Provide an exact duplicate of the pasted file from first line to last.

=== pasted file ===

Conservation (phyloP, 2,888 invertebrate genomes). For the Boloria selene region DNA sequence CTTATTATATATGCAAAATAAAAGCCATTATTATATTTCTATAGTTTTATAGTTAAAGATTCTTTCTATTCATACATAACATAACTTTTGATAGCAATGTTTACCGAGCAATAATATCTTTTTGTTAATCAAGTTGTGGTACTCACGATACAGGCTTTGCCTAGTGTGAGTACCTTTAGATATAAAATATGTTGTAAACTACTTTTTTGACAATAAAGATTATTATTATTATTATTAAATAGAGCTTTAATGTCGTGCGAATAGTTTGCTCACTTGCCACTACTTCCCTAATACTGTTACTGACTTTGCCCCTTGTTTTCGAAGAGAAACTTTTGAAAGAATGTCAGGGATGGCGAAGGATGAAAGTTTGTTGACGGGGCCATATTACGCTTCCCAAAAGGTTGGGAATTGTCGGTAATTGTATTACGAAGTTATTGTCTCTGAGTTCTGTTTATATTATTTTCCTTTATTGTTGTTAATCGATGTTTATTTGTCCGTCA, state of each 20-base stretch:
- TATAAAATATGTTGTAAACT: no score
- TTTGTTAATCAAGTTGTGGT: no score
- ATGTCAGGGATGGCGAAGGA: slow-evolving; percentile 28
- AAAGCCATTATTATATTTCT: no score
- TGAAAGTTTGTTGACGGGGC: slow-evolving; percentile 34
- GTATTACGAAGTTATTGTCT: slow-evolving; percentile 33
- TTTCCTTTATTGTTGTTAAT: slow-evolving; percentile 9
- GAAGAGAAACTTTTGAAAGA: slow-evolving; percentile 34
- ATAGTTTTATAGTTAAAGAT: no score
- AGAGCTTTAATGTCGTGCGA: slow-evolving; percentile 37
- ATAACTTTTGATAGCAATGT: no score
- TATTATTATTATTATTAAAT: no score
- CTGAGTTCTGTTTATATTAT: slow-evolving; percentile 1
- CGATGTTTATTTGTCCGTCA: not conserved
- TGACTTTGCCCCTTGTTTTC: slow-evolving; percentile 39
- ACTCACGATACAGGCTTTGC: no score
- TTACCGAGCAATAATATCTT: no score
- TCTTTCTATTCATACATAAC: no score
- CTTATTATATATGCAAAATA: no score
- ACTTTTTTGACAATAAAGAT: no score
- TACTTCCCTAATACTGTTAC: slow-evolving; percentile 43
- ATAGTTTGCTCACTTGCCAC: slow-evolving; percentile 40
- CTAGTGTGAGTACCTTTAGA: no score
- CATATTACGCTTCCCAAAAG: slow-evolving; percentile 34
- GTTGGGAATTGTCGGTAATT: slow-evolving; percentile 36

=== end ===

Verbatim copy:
Conservation (phyloP, 2,888 invertebrate genomes). For the Boloria selene region DNA sequence CTTATTATATATGCAAAATAAAAGCCATTATTATATTTCTATAGTTTTATAGTTAAAGATTCTTTCTATTCATACATAACATAACTTTTGATAGCAATGTTTACCGAGCAATAATATCTTTTTGTTAATCAAGTTGTGGTACTCACGATACAGGCTTTGCCTAGTGTGAGTACCTTTAGATATAAAATATGTTGTAAACTACTTTTTTGACAATAAAGATTATTATTATTATTATTAAATAGAGCTTTAATGTCGTGCGAATAGTTTGCTCACTTGCCACTACTTCCCTAATACTGTTACTGACTTTGCCCCTTGTTTTCGAAGAGAAACTTTTGAAAGAATGTCAGGGATGGCGAAGGATGAAAGTTTGTTGACGGGGCCATATTACGCTTCCCAAAAGGTTGGGAATTGTCGGTAATTGTATTACGAAGTTATTGTCTCTGAGTTCTGTTTATATTATTTTCCTTTATTGTTGTTAATCGATGTTTATTTGTCCGTCA, state of each 20-base stretch:
- TATAAAATATGTTGTAAACT: no score
- TTTGTTAATCAAGTTGTGGT: no score
- ATGTCAGGGATGGCGAAGGA: slow-evolving; percentile 28
- AAAGCCATTATTATATTTCT: no score
- TGAAAGTTTGTTGACGGGGC: slow-evolving; percentile 34
- GTATTACGAAGTTATTGTCT: slow-evolving; percentile 33
- TTTCCTTTATTGTTGTTAAT: slow-evolving; percentile 9
- GAAGAGAAACTTTTGAAAGA: slow-evolving; percentile 34
- ATAGTTTTATAGTTAAAGAT: no score
- AGAGCTTTAATGTCGTGCGA: slow-evolving; percentile 37
- ATAACTTTTGATAGCAATGT: no score
- TATTATTATTATTATTAAAT: no score
- CTGAGTTCTGTTTATATTAT: slow-evolving; percentile 1
- CGATGTTTATTTGTCCGTCA: not conserved
- TGACTTTGCCCCTTGTTTTC: slow-evolving; percentile 39
- ACTCACGATACAGGCTTTGC: no score
- TTACCGAGCAATAATATCTT: no score
- TCTTTCTATTCATACATAAC: no score
- CTTATTATATATGCAAAATA: no score
- ACTTTTTTGACAATAAAGAT: no score
- TACTTCCCTAATACTGTTAC: slow-evolving; percentile 43
- ATAGTTTGCTCACTTGCCAC: slow-evolving; percentile 40
- CTAGTGTGAGTACCTTTAGA: no score
- CATATTACGCTTCCCAAAAG: slow-evolving; percentile 34
- GTTGGGAATTGTCGGTAATT: slow-evolving; percentile 36